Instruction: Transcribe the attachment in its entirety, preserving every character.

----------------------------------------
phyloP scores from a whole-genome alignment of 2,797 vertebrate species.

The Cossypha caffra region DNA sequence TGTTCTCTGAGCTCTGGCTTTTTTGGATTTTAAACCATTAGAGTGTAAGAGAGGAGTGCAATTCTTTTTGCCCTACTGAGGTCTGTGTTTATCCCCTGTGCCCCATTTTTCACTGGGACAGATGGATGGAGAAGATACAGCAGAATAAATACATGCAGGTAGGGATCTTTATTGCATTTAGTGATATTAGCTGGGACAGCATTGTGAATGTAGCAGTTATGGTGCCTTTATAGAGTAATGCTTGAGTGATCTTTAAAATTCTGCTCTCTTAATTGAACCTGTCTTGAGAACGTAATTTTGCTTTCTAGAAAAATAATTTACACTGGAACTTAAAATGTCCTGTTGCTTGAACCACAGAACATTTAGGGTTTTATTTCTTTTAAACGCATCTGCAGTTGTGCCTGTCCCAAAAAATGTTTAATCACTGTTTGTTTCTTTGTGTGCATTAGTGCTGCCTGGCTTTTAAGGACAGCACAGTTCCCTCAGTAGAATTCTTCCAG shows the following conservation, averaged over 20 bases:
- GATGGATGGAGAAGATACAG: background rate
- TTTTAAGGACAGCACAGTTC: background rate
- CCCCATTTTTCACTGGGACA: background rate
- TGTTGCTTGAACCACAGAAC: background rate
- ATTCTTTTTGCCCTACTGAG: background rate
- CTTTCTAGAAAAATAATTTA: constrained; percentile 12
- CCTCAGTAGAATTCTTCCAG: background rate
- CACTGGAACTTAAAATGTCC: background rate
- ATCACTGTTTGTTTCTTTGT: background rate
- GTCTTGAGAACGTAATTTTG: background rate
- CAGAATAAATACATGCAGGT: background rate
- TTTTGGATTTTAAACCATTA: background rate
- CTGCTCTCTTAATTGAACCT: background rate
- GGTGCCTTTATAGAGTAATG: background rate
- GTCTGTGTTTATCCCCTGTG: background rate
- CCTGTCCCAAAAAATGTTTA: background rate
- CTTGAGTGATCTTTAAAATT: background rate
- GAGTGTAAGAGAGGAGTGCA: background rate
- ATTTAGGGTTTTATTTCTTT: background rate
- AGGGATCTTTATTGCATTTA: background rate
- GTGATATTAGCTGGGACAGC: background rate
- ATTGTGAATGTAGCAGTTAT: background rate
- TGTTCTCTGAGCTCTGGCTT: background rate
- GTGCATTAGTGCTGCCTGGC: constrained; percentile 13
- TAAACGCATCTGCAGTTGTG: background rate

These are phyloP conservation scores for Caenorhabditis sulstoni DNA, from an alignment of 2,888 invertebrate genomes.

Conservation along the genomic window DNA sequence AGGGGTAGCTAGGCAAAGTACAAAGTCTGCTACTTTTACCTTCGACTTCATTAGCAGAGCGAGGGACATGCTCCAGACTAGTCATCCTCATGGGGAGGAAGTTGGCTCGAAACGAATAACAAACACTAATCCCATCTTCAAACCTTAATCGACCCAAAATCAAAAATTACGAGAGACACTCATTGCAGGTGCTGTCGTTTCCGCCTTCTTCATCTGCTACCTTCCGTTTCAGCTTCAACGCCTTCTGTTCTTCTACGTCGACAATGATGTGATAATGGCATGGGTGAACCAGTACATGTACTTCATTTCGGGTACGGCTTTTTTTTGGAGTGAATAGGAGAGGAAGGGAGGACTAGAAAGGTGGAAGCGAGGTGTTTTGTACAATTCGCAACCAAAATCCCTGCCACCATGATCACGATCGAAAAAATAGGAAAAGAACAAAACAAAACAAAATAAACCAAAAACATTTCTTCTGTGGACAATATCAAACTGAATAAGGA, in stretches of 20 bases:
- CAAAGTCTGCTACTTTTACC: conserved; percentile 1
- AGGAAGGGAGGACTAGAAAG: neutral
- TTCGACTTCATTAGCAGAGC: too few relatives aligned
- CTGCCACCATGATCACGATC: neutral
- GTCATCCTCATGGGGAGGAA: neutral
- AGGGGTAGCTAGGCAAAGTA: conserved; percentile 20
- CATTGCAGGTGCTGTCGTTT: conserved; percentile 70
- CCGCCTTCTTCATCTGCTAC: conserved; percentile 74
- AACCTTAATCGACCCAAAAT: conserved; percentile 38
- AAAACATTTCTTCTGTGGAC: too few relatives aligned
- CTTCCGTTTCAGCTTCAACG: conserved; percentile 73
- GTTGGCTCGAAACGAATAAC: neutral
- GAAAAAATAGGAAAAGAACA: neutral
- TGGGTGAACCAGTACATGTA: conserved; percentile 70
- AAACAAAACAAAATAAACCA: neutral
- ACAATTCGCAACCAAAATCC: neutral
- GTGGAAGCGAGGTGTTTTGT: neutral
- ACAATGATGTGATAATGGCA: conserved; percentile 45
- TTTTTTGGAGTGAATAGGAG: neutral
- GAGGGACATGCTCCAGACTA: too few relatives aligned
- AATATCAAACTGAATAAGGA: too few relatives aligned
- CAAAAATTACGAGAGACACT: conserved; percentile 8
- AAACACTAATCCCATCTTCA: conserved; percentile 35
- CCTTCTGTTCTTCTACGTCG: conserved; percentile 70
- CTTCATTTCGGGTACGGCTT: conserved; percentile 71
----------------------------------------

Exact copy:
phyloP scores from a whole-genome alignment of 2,797 vertebrate species.

The Cossypha caffra region DNA sequence TGTTCTCTGAGCTCTGGCTTTTTTGGATTTTAAACCATTAGAGTGTAAGAGAGGAGTGCAATTCTTTTTGCCCTACTGAGGTCTGTGTTTATCCCCTGTGCCCCATTTTTCACTGGGACAGATGGATGGAGAAGATACAGCAGAATAAATACATGCAGGTAGGGATCTTTATTGCATTTAGTGATATTAGCTGGGACAGCATTGTGAATGTAGCAGTTATGGTGCCTTTATAGAGTAATGCTTGAGTGATCTTTAAAATTCTGCTCTCTTAATTGAACCTGTCTTGAGAACGTAATTTTGCTTTCTAGAAAAATAATTTACACTGGAACTTAAAATGTCCTGTTGCTTGAACCACAGAACATTTAGGGTTTTATTTCTTTTAAACGCATCTGCAGTTGTGCCTGTCCCAAAAAATGTTTAATCACTGTTTGTTTCTTTGTGTGCATTAGTGCTGCCTGGCTTTTAAGGACAGCACAGTTCCCTCAGTAGAATTCTTCCAG shows the following conservation, averaged over 20 bases:
- GATGGATGGAGAAGATACAG: background rate
- TTTTAAGGACAGCACAGTTC: background rate
- CCCCATTTTTCACTGGGACA: background rate
- TGTTGCTTGAACCACAGAAC: background rate
- ATTCTTTTTGCCCTACTGAG: background rate
- CTTTCTAGAAAAATAATTTA: constrained; percentile 12
- CCTCAGTAGAATTCTTCCAG: background rate
- CACTGGAACTTAAAATGTCC: background rate
- ATCACTGTTTGTTTCTTTGT: background rate
- GTCTTGAGAACGTAATTTTG: background rate
- CAGAATAAATACATGCAGGT: background rate
- TTTTGGATTTTAAACCATTA: background rate
- CTGCTCTCTTAATTGAACCT: background rate
- GGTGCCTTTATAGAGTAATG: background rate
- GTCTGTGTTTATCCCCTGTG: background rate
- CCTGTCCCAAAAAATGTTTA: background rate
- CTTGAGTGATCTTTAAAATT: background rate
- GAGTGTAAGAGAGGAGTGCA: background rate
- ATTTAGGGTTTTATTTCTTT: background rate
- AGGGATCTTTATTGCATTTA: background rate
- GTGATATTAGCTGGGACAGC: background rate
- ATTGTGAATGTAGCAGTTAT: background rate
- TGTTCTCTGAGCTCTGGCTT: background rate
- GTGCATTAGTGCTGCCTGGC: constrained; percentile 13
- TAAACGCATCTGCAGTTGTG: background rate

These are phyloP conservation scores for Caenorhabditis sulstoni DNA, from an alignment of 2,888 invertebrate genomes.

Conservation along the genomic window DNA sequence AGGGGTAGCTAGGCAAAGTACAAAGTCTGCTACTTTTACCTTCGACTTCATTAGCAGAGCGAGGGACATGCTCCAGACTAGTCATCCTCATGGGGAGGAAGTTGGCTCGAAACGAATAACAAACACTAATCCCATCTTCAAACCTTAATCGACCCAAAATCAAAAATTACGAGAGACACTCATTGCAGGTGCTGTCGTTTCCGCCTTCTTCATCTGCTACCTTCCGTTTCAGCTTCAACGCCTTCTGTTCTTCTACGTCGACAATGATGTGATAATGGCATGGGTGAACCAGTACATGTACTTCATTTCGGGTACGGCTTTTTTTTGGAGTGAATAGGAGAGGAAGGGAGGACTAGAAAGGTGGAAGCGAGGTGTTTTGTACAATTCGCAACCAAAATCCCTGCCACCATGATCACGATCGAAAAAATAGGAAAAGAACAAAACAAAACAAAATAAACCAAAAACATTTCTTCTGTGGACAATATCAAACTGAATAAGGA, in stretches of 20 bases:
- CAAAGTCTGCTACTTTTACC: conserved; percentile 1
- AGGAAGGGAGGACTAGAAAG: neutral
- TTCGACTTCATTAGCAGAGC: too few relatives aligned
- CTGCCACCATGATCACGATC: neutral
- GTCATCCTCATGGGGAGGAA: neutral
- AGGGGTAGCTAGGCAAAGTA: conserved; percentile 20
- CATTGCAGGTGCTGTCGTTT: conserved; percentile 70
- CCGCCTTCTTCATCTGCTAC: conserved; percentile 74
- AACCTTAATCGACCCAAAAT: conserved; percentile 38
- AAAACATTTCTTCTGTGGAC: too few relatives aligned
- CTTCCGTTTCAGCTTCAACG: conserved; percentile 73
- GTTGGCTCGAAACGAATAAC: neutral
- GAAAAAATAGGAAAAGAACA: neutral
- TGGGTGAACCAGTACATGTA: conserved; percentile 70
- AAACAAAACAAAATAAACCA: neutral
- ACAATTCGCAACCAAAATCC: neutral
- GTGGAAGCGAGGTGTTTTGT: neutral
- ACAATGATGTGATAATGGCA: conserved; percentile 45
- TTTTTTGGAGTGAATAGGAG: neutral
- GAGGGACATGCTCCAGACTA: too few relatives aligned
- AATATCAAACTGAATAAGGA: too few relatives aligned
- CAAAAATTACGAGAGACACT: conserved; percentile 8
- AAACACTAATCCCATCTTCA: conserved; percentile 35
- CCTTCTGTTCTTCTACGTCG: conserved; percentile 70
- CTTCATTTCGGGTACGGCTT: conserved; percentile 71